At a session of the 2008 leadership in media forum, Thomas C. Rubin of Microsoft delivered a speech on the subject of the emerging new media ecosystem that exists solely on the Internet. Rubin, who acts as Microsoft’s Chief Counsel for intellectual property strategy, saw a great many challenges that faced the burgeoning media system of the web as it replaced or overtook analog technologies. One of the most significant changes that Rubin saw affecting the media moving forward was the shift toward content creation by consumers as well as by companies. Millions of new voices and perspectives, he said, were being constantly added to the cultural mix, which creates a situation in which companies are competing against individual content creators instead of just against each other. The big question that surrounded the new swarm of content creators was, at the time of the speech, could they begin producing media that could compete with the established producers.
The problem with creating a situation in which independent content creators can compete, he said, was that those creators, he cited independent musician Robert Rich as an example, had to take on the back end production as well as the artistry. Something that particularly interested Rubin about the experiments that were, at the time of the speech, being attempted in the distribution of media was Radiohead’s distribution of its 2007 album. The band, which had recently parted with their label, released the album online and allowed fans to pay any amount they wished for the album, including no money at all: “The New York Times noted that the decision had, ‘Incited talk of a revolution in the music industry.’ Hardly, it’s not even the future of Radiohead. Just last week without releasing sales figures the band called the experiment a one-off moment in time and they announced that they’d never do it again.” While independent producers might have the inroads to create and distribute their content, they are still relatively ill equipped, according to Rubin, to monetize their content at the level that companies were capable of. The simple fact that the companies have professionals that can take care of the business decisions that, when made by independent producers, would mean cutting into time needed to produce.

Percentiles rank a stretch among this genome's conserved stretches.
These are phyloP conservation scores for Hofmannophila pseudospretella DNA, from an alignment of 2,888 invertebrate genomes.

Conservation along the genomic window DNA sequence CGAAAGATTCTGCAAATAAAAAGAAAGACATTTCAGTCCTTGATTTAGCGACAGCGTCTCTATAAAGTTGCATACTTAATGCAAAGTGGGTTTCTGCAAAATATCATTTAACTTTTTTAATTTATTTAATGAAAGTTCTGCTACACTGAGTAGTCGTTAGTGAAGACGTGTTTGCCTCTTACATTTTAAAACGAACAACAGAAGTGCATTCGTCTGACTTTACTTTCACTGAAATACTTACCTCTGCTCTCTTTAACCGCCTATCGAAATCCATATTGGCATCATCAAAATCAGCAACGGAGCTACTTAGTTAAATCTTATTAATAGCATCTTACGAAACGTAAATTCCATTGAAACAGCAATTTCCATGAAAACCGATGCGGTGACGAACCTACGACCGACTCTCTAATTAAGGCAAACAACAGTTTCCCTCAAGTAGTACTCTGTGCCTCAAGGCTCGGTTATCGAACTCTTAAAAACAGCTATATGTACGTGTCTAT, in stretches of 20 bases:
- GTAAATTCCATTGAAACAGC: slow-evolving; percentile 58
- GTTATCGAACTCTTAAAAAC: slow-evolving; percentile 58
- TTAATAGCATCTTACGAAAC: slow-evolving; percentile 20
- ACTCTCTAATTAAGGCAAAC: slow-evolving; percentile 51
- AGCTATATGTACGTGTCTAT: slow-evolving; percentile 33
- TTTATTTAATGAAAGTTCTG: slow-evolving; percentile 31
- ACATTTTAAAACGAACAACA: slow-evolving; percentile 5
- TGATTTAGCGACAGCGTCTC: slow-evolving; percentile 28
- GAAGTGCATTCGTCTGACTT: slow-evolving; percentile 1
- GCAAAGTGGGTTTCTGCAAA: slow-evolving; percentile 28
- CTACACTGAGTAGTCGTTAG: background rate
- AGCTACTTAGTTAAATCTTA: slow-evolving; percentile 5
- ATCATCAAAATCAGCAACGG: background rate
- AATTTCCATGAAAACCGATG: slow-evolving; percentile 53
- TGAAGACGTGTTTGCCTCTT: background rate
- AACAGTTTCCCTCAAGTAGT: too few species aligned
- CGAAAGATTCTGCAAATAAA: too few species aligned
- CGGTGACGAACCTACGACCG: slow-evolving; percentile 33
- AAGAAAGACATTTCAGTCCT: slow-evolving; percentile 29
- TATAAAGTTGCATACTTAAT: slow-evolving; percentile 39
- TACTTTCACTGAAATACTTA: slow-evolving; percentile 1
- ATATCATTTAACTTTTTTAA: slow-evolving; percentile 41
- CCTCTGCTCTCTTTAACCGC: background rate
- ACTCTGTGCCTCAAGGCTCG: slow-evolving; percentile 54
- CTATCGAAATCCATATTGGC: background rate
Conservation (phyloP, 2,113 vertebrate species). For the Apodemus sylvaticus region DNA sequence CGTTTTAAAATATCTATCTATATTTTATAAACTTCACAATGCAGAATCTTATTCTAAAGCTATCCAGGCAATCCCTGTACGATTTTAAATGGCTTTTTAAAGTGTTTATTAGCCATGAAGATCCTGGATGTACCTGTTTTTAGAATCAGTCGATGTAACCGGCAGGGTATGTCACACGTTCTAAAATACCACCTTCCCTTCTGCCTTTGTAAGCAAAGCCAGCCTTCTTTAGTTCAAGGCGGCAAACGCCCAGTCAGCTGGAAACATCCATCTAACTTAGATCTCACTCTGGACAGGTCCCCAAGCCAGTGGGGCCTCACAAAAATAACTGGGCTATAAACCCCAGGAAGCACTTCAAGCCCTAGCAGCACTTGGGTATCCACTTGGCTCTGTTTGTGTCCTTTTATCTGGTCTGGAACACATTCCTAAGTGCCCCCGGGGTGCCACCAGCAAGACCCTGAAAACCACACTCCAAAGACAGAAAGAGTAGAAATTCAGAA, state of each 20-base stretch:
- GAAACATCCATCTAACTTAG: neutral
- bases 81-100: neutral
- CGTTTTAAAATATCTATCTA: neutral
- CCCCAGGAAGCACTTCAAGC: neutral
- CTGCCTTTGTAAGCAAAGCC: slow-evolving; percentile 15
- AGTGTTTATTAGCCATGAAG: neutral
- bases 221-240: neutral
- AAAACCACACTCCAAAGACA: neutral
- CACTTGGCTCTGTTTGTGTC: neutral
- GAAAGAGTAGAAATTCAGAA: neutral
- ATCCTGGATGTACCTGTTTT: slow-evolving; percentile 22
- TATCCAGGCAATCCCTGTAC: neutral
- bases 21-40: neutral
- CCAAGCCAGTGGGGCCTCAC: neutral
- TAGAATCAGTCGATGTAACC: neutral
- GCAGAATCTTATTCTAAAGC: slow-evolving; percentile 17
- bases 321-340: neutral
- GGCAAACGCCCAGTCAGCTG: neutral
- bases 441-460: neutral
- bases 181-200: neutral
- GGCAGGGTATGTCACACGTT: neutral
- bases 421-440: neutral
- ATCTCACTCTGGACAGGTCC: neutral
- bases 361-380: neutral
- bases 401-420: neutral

What was left for incumbent firms, according to Rubin, was to learn how to properly use new technologies to their advantage. “It took three years from the birth of YouTube to the launch of wholoo.com, a great site co-founded by NBC Universal and News Corp that features free, high quality TV and movie content. But on the Internet, even three years is too long. A lot of damage can be done in that time; just ask Viacom.”